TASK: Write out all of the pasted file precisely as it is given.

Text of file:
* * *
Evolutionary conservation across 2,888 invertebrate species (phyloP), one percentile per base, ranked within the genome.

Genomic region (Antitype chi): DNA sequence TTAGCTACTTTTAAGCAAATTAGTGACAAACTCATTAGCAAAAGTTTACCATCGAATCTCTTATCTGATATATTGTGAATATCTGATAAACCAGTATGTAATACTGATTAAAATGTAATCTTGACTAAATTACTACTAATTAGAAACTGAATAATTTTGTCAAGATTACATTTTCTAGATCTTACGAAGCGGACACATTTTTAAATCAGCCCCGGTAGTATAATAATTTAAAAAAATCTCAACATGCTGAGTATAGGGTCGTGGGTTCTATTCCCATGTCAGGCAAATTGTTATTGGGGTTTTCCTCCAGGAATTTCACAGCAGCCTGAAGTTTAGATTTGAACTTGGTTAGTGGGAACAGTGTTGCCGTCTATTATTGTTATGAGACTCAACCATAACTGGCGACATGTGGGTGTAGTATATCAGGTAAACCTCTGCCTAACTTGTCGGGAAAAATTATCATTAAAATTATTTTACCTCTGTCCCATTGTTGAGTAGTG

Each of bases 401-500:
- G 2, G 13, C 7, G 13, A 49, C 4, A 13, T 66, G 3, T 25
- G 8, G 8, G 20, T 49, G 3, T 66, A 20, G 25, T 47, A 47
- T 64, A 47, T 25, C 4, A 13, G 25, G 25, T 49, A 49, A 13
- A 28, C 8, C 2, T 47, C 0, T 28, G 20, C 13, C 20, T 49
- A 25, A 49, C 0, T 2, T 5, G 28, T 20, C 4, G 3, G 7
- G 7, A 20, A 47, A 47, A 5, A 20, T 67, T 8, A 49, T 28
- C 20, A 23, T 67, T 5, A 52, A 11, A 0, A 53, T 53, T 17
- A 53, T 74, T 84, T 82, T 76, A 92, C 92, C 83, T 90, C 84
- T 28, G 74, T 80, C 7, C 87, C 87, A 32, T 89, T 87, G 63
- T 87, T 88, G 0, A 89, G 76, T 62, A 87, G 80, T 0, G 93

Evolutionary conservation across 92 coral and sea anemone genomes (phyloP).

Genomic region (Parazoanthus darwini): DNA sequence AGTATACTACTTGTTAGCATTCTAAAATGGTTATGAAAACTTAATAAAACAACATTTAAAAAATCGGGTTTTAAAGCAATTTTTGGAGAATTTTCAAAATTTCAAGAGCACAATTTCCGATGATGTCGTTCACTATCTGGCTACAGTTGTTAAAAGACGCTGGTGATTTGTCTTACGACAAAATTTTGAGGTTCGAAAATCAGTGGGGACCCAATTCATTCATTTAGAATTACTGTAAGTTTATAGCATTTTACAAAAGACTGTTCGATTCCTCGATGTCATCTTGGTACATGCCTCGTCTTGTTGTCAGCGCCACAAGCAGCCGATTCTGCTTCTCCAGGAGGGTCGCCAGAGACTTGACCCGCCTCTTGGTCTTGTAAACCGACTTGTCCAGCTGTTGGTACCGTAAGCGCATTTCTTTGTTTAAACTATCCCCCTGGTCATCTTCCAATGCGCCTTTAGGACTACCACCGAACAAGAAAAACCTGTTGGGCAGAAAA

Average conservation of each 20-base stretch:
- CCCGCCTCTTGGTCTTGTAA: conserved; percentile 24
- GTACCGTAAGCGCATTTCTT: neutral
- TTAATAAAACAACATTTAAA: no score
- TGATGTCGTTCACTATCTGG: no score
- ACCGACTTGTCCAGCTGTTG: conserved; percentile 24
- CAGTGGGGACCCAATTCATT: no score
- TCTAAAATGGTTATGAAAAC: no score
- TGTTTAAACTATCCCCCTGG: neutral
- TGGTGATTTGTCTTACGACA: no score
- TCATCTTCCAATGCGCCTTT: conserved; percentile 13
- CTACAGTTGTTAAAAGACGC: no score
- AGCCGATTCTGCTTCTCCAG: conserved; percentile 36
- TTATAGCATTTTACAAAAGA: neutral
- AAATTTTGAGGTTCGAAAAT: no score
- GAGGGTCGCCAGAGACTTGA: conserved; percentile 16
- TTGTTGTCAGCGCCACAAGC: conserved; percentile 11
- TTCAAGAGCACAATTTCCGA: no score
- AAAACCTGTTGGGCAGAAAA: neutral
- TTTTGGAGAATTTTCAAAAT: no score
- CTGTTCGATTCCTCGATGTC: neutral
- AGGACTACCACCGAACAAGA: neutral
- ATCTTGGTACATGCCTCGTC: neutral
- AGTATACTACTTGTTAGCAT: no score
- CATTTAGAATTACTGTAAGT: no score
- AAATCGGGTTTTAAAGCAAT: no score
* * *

Evolutionary conservation across 2,888 invertebrate species (phyloP), one percentile per base, ranked within the genome.

Genomic region (Antitype chi): DNA sequence TTAGCTACTTTTAAGCAAATTAGTGACAAACTCATTAGCAAAAGTTTACCATCGAATCTCTTATCTGATATATTGTGAATATCTGATAAACCAGTATGTAATACTGATTAAAATGTAATCTTGACTAAATTACTACTAATTAGAAACTGAATAATTTTGTCAAGATTACATTTTCTAGATCTTACGAAGCGGACACATTTTTAAATCAGCCCCGGTAGTATAATAATTTAAAAAAATCTCAACATGCTGAGTATAGGGTCGTGGGTTCTATTCCCATGTCAGGCAAATTGTTATTGGGGTTTTCCTCCAGGAATTTCACAGCAGCCTGAAGTTTAGATTTGAACTTGGTTAGTGGGAACAGTGTTGCCGTCTATTATTGTTATGAGACTCAACCATAACTGGCGACATGTGGGTGTAGTATATCAGGTAAACCTCTGCCTAACTTGTCGGGAAAAATTATCATTAAAATTATTTTACCTCTGTCCCATTGTTGAGTAGTG

Each of bases 401-500:
- G 2, G 13, C 7, G 13, A 49, C 4, A 13, T 66, G 3, T 25
- G 8, G 8, G 20, T 49, G 3, T 66, A 20, G 25, T 47, A 47
- T 64, A 47, T 25, C 4, A 13, G 25, G 25, T 49, A 49, A 13
- A 28, C 8, C 2, T 47, C 0, T 28, G 20, C 13, C 20, T 49
- A 25, A 49, C 0, T 2, T 5, G 28, T 20, C 4, G 3, G 7
- G 7, A 20, A 47, A 47, A 5, A 20, T 67, T 8, A 49, T 28
- C 20, A 23, T 67, T 5, A 52, A 11, A 0, A 53, T 53, T 17
- A 53, T 74, T 84, T 82, T 76, A 92, C 92, C 83, T 90, C 84
- T 28, G 74, T 80, C 7, C 87, C 87, A 32, T 89, T 87, G 63
- T 87, T 88, G 0, A 89, G 76, T 62, A 87, G 80, T 0, G 93

Evolutionary conservation across 92 coral and sea anemone genomes (phyloP).

Genomic region (Parazoanthus darwini): DNA sequence AGTATACTACTTGTTAGCATTCTAAAATGGTTATGAAAACTTAATAAAACAACATTTAAAAAATCGGGTTTTAAAGCAATTTTTGGAGAATTTTCAAAATTTCAAGAGCACAATTTCCGATGATGTCGTTCACTATCTGGCTACAGTTGTTAAAAGACGCTGGTGATTTGTCTTACGACAAAATTTTGAGGTTCGAAAATCAGTGGGGACCCAATTCATTCATTTAGAATTACTGTAAGTTTATAGCATTTTACAAAAGACTGTTCGATTCCTCGATGTCATCTTGGTACATGCCTCGTCTTGTTGTCAGCGCCACAAGCAGCCGATTCTGCTTCTCCAGGAGGGTCGCCAGAGACTTGACCCGCCTCTTGGTCTTGTAAACCGACTTGTCCAGCTGTTGGTACCGTAAGCGCATTTCTTTGTTTAAACTATCCCCCTGGTCATCTTCCAATGCGCCTTTAGGACTACCACCGAACAAGAAAAACCTGTTGGGCAGAAAA

Average conservation of each 20-base stretch:
- CCCGCCTCTTGGTCTTGTAA: conserved; percentile 24
- GTACCGTAAGCGCATTTCTT: neutral
- TTAATAAAACAACATTTAAA: no score
- TGATGTCGTTCACTATCTGG: no score
- ACCGACTTGTCCAGCTGTTG: conserved; percentile 24
- CAGTGGGGACCCAATTCATT: no score
- TCTAAAATGGTTATGAAAAC: no score
- TGTTTAAACTATCCCCCTGG: neutral
- TGGTGATTTGTCTTACGACA: no score
- TCATCTTCCAATGCGCCTTT: conserved; percentile 13
- CTACAGTTGTTAAAAGACGC: no score
- AGCCGATTCTGCTTCTCCAG: conserved; percentile 36
- TTATAGCATTTTACAAAAGA: neutral
- AAATTTTGAGGTTCGAAAAT: no score
- GAGGGTCGCCAGAGACTTGA: conserved; percentile 16
- TTGTTGTCAGCGCCACAAGC: conserved; percentile 11
- TTCAAGAGCACAATTTCCGA: no score
- AAAACCTGTTGGGCAGAAAA: neutral
- TTTTGGAGAATTTTCAAAAT: no score
- CTGTTCGATTCCTCGATGTC: neutral
- AGGACTACCACCGAACAAGA: neutral
- ATCTTGGTACATGCCTCGTC: neutral
- AGTATACTACTTGTTAGCAT: no score
- CATTTAGAATTACTGTAAGT: no score
- AAATCGGGTTTTAAAGCAAT: no score